nep-geo New Economics Papers
on Economic Geography
Issue of 2009‒04‒05
fourteen papers chosen by
Vassilis Monastiriotis
London School of Economics

  1. Agglomeration and Productivity - evidence from firm-level data By Andersson, Martin; Lööf, Hans
  2. Measures of the Geographic Concentration of Industries: Improving Distance-Based Methods By Eric Marcon; Florence Puech
  3. Spatial Convergence of Regions Revisited: A Spatial Maximum Likelihood Systems Approach By Michael Paffermayr
  4. Fifty Years of Urban Accessibility: The Impact of Urban Railway Network on the Land Gradient in Industrializing Berlin By Gabriel Ahlfeldt; Nicolai Wendland
  5. Returns to Higher Education – a regional perspective By Backman, Mikaela; Bjerke, Lina
  6. FirmsÕ location Under taste and demand heterogeneity By Okubo, Toshihiro; Picard, Pierre M.
  7. Regional convergence and public spending in Italy. Is there a correlation? By Daniele, Vittorio
  8. Generalizing Ripley's K function to inhomogeneous populations By Eric Marcon; Florence Puech
  9. Large-sample inference on spatial dependence By Peter Robinson
  10. Geographic proximity and firm-university innovation linkages: evidence from Great Britain By Laura Abramovsky; Helen Simpson
  11. Metropolitan Areas in Spain and Italy By Rafael Boix; Paolo Veneri
  12. Innovation in New Zealand: Issues of Firm Size, Local Market Size and Economic Geography By Philip McCann; Les Oxley; Hong Shangqin
  13. Does public housing occupancy increase unemployment? By Dujardin, Claire; Goffette-Nagot, Florence
  14. Addressing Regional Inequality Issues in Bangladesh Public Expenditure By Mahmoud, Chowdhury Shameem; Wadood, Syed Naimul; Ahmed, Kazi Sabbir

  1. By: Andersson, Martin (CESIS - Centre of Excellence for Science and Innovation Studies, Royal Institute of Technology); Lööf, Hans (CESIS - Centre of Excellence for Science and Innovation Studies, Royal Institute of Technology)
    Abstract: Do agglomerations stimulate productivity? An extensive literature on agglomeration economies, or urban increasing returns, has analyzed this question with aggregated spatial data. This paper estimates the relationship between agglomeration and productivity at the firm level using static and dynamic models. It makes use of a rich dataset comprising register information on all manufacturing firms in Sweden with 10 or more employees over the period 1997-2004. Three things emerge. First, firms located in larger regions are more productive when controlling for size, human capital, physical capital, ownership structure, import and export, industry classification and time trend. Second, results from dynamic panel estimations suggest a learning effect in that agglomeration enhances firms’ productivity. Third, the role of agglomeration phenomena does not seem to have a clear coupling to firm size.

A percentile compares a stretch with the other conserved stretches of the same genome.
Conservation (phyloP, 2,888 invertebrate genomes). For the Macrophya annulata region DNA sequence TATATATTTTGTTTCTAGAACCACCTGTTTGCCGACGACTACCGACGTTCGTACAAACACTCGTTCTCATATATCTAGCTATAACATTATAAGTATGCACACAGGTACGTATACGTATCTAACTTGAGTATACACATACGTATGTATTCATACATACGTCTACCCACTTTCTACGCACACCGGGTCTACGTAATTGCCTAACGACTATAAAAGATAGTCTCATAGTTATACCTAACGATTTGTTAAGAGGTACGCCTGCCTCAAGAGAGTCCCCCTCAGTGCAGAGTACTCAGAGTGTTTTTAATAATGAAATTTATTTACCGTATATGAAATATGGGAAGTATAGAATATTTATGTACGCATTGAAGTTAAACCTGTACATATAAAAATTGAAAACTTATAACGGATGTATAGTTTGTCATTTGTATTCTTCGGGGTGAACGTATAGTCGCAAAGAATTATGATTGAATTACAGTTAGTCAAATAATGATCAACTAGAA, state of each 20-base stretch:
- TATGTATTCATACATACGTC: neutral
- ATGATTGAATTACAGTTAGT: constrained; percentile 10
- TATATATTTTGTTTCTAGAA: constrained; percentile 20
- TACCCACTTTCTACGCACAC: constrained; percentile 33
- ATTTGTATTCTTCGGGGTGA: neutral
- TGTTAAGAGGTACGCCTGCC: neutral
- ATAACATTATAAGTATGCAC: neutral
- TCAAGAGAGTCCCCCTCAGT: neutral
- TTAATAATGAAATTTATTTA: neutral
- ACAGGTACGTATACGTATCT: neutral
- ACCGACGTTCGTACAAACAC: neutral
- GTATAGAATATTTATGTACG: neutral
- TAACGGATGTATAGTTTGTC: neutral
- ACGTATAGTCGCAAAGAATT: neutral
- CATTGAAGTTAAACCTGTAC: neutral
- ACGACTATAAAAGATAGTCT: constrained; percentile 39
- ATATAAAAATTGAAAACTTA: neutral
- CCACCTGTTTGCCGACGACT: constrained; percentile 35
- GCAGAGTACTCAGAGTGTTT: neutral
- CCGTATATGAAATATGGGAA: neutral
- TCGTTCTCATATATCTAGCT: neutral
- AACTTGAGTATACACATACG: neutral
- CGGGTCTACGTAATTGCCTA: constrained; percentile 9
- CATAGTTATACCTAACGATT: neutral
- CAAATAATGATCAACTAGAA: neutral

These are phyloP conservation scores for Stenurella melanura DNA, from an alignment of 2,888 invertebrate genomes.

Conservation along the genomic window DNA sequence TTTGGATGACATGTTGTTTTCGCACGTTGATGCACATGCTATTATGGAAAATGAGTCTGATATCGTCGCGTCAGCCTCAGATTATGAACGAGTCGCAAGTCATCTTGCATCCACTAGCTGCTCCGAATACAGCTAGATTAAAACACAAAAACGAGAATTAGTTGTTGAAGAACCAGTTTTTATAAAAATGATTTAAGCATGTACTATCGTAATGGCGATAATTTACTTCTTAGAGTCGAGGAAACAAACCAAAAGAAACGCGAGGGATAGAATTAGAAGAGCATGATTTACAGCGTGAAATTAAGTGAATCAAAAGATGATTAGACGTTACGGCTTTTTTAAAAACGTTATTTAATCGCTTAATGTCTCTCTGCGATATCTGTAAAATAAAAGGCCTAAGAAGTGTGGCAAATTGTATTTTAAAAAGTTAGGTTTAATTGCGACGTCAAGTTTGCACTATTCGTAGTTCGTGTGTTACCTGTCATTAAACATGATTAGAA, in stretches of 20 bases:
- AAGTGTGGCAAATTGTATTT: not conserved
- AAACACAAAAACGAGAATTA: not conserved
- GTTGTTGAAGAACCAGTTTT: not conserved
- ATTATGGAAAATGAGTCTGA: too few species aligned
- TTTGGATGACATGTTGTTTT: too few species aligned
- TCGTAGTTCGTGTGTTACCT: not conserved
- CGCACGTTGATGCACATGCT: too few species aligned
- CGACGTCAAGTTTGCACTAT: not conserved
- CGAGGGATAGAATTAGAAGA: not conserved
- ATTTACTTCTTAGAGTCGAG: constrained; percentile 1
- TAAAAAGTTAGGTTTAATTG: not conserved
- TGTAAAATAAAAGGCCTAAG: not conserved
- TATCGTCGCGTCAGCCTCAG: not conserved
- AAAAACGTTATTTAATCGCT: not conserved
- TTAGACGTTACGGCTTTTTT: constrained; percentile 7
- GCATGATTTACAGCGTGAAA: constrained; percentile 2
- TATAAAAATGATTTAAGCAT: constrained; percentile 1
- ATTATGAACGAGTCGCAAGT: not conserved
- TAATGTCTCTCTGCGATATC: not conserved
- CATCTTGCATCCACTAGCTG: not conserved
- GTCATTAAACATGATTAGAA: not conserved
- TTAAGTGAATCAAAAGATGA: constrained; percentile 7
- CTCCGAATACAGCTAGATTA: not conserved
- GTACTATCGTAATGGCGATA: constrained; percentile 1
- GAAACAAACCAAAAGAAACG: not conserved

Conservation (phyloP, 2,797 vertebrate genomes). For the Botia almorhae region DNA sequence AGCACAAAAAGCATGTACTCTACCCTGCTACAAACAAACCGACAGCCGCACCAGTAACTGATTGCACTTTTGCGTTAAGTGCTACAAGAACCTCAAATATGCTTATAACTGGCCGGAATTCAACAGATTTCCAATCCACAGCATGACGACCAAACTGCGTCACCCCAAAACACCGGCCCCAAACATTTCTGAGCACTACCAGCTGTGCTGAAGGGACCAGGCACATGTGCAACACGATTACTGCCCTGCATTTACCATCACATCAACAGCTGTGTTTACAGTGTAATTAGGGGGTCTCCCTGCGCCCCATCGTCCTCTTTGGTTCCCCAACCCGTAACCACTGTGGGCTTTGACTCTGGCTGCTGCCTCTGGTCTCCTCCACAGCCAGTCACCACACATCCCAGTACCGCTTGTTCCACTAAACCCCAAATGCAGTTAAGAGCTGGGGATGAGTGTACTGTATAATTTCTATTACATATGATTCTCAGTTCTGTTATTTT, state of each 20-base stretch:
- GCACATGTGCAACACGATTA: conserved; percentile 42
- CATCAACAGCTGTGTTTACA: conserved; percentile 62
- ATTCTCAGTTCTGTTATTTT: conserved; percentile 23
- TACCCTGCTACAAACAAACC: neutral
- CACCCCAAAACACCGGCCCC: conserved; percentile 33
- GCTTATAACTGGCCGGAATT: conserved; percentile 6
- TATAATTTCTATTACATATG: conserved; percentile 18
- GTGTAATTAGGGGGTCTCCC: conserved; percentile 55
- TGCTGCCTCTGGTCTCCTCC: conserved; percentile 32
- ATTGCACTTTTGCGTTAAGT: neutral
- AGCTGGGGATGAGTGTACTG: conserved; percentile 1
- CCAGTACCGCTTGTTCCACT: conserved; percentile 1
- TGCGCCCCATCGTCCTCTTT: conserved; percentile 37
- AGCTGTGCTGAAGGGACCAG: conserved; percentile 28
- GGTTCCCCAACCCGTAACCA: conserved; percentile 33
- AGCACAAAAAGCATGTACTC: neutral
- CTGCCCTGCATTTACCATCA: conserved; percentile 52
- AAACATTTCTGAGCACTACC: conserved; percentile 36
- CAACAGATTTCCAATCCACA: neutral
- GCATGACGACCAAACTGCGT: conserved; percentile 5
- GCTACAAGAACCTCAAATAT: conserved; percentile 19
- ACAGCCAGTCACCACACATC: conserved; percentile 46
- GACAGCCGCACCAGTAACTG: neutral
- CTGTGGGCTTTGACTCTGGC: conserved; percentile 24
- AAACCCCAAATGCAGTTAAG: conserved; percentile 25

Keywords: productivity; agglomeration economies; spatial externalities; external scale economies; urban increasing returns; spatial selection
    JEL: L25 R12 R30
    Date: 2009–03–25
  2. By: Eric Marcon (AgroParisTech - AgroParisTech, Ecofog - Ecologie des forêts de Guyane - CIRAD : UMR93 - CNRS : UMR2728 - INRA : UR0745 - Université des Antilles-Guyane - Ecole Nationale du Génie Rural des Eaux et des Forêts); Florence Puech (LET - Laboratoire d'économie des transports - CNRS : UMR5593 - Université Lumière - Lyon II - Ecole Nationale des Travaux Publics de l'Etat)
    Abstract: This study introduces two new measures of spatial concentration. The proposed M functions constitute an extension to Ripley's functions (Ripley, 1976, 1977). They allow the evaluation of the relative geographic concentration and co-location of industries in a non-homogeneous spatial framework. Some rigorous comparisons with similar recently developed tools prove the relevance of the M functions in the field of spatial economics.
    Keywords: Geographic concentration ; Distance-based methods ; Ripley's K function ; M function
    Date: 2009–04–01
  3. By: Michael Paffermayr
    Abstract: This paper suggests that one should account for the endogeneity of important explanatory variables and the persistence of technology shocks when analyzing spatial convergence among regions.Specifically, it is argued that a systems approach is called for that includes the average growth rate and the initial income level as the endogenous variables. For 212 European regions the estimation results reveal a substantial correlation between the disturbances of the equation explaining initial income per capita and that of its subsequent average growth rate. Moreover, the estimated speed of convergence is found substantially higher in a systems framework. This holds true for both spatial conditional and unconditional convergence.
    Keywords: Spatial beta-convergence, Spatial Solow model, Spatial systems maximum likelihood estimation, Europeanregions
    JEL: R11 C31 O47
    Date: 2009–03
  4. By: Gabriel Ahlfeldt (Chair for Economic Policy, University of Hamburg); Nicolai Wendland (KOF Swiss Economic Institute, ETH Zurich, Switzerland)
    Abstract: As the first to use an archival data set on historical land values of Berlin, Germany, from 1890 to 1936, we exploit exogenous variation in transport technology in order to test the validity of the monocentric city model. Endogenously determining the CBD, we conduct cross-section and timedifference analysis and model the land gradient in terms of straight-line distance and travel times. A counterfactual scenario indicates that a large proportion of urban decentralization is attributable to improvements in transport infrastructure. Controlling for spatial dependency, results suggest that the monocentric model fitted the city structure until the mid 20th century.
    Keywords: Transport Innovations; Land Values; Location Productivity; Economic History
    JEL: N7 N9 R33 O12
    Date: 2008–10